In this situation, our habits can be the most helpful or the most harmful thing. For those who have not aptly prepared for this switch, there is often very little free time between work and other necessities of life. Yet, it becomes too easy to fill that time with scrolling through Snapchat, watching TV, or whatever else one did to pass time in high school or college.

Have you ever seen a celebrity, friend, or family member and thought "what aren't they good at?" I'd argue that there's a way to become this person; simply, becoming good at learning. I don't proclaim to be an expert, however, I'd like to share my top personal philosophies and "tools" that have been useful for me in making lifelong learning a habit.

1 Pocket Notebook & 1 Bedside Journal

We learn so much from the people around us, yet often we let those nuggets of knowledge slip. Keep one notebook with you at all times, and carry it around with you in your pocket or bag in case you have a good idea, or to reflect on a conversation or something that you want to do or implement. My favorite notebook is the hardcover Moleskin Reporter.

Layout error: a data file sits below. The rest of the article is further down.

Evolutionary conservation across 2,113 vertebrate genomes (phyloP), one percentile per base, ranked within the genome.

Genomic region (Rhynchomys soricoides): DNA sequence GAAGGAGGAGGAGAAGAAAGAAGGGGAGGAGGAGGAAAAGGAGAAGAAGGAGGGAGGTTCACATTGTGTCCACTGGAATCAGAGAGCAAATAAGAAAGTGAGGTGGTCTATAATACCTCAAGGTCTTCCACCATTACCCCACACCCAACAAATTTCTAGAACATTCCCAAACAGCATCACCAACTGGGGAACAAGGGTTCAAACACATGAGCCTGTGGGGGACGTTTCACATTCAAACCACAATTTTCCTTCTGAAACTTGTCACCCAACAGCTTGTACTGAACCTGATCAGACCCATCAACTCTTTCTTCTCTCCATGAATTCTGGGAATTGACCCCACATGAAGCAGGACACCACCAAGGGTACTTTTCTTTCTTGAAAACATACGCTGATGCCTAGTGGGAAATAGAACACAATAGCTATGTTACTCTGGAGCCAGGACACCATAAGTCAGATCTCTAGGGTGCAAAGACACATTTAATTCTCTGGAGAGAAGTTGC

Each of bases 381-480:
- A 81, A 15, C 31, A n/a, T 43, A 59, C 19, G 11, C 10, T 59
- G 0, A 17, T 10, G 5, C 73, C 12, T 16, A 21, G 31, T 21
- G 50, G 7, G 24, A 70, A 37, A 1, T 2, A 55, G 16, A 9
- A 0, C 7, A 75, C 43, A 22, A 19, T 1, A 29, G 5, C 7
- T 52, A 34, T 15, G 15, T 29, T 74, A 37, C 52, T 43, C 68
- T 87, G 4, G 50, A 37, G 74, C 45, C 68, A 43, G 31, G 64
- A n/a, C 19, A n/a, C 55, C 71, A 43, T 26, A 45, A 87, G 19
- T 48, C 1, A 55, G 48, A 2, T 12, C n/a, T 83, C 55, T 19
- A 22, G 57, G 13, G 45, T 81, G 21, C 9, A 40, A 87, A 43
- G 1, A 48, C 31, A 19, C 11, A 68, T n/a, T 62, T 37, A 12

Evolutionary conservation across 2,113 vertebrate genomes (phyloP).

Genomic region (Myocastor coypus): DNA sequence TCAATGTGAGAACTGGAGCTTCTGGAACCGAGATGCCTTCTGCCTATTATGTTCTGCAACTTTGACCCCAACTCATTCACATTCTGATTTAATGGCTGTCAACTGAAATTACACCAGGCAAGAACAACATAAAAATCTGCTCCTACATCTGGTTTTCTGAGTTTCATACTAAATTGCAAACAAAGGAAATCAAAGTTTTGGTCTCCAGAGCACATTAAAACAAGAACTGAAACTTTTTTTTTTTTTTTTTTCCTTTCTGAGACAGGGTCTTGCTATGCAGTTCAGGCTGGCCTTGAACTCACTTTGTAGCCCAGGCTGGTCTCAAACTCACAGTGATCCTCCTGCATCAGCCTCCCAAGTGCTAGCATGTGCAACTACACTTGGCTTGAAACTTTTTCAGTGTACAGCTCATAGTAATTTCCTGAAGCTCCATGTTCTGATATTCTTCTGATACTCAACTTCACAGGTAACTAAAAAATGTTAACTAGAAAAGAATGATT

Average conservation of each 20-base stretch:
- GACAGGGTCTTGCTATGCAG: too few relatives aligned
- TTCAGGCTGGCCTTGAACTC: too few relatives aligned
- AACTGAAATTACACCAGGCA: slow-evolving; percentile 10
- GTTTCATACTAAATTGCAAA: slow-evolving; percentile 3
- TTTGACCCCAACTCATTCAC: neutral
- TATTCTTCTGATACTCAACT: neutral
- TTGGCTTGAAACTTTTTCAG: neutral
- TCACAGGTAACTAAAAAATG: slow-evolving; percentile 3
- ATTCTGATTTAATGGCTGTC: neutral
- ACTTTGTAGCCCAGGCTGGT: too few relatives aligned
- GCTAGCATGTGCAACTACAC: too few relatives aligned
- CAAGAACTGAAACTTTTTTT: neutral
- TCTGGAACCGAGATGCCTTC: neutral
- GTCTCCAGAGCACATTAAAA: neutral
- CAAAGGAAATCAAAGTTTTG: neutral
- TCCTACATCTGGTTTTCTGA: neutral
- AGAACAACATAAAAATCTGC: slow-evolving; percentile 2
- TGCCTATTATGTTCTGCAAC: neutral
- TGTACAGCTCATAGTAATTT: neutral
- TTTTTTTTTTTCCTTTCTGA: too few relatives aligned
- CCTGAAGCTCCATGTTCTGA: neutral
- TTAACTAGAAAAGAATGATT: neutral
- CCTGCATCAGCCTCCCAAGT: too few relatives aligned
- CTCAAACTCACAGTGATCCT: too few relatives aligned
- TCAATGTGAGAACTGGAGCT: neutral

The beside journal (with a writing utensil) should always be located right next to your bed so that you can reach it without getting out of bed. This is great for reflections at the end of your day, writing down dreams as soon as you wake up (more on this in a future article), and for preparing for your day by writing down the most important things you want to get done that day. At the end of my day I like to write down what things I want to accomplish tomorrow, and when I wake up review that list and set on a path to do it.

Down Time = Learning Time

While some downtime is good, too much if it means that you have an opportunity to be filling it with learning that will take you to the next level. Instead of getting frustrated while stuck in traffic in the car, waiting for your always-late coworker to show up to the meeting, riding the bus, waiting in line, or not falling asleep at night - get excited and use that time to your advantage and welcome it as an opportunity to learn. This small perspective shift could change your life.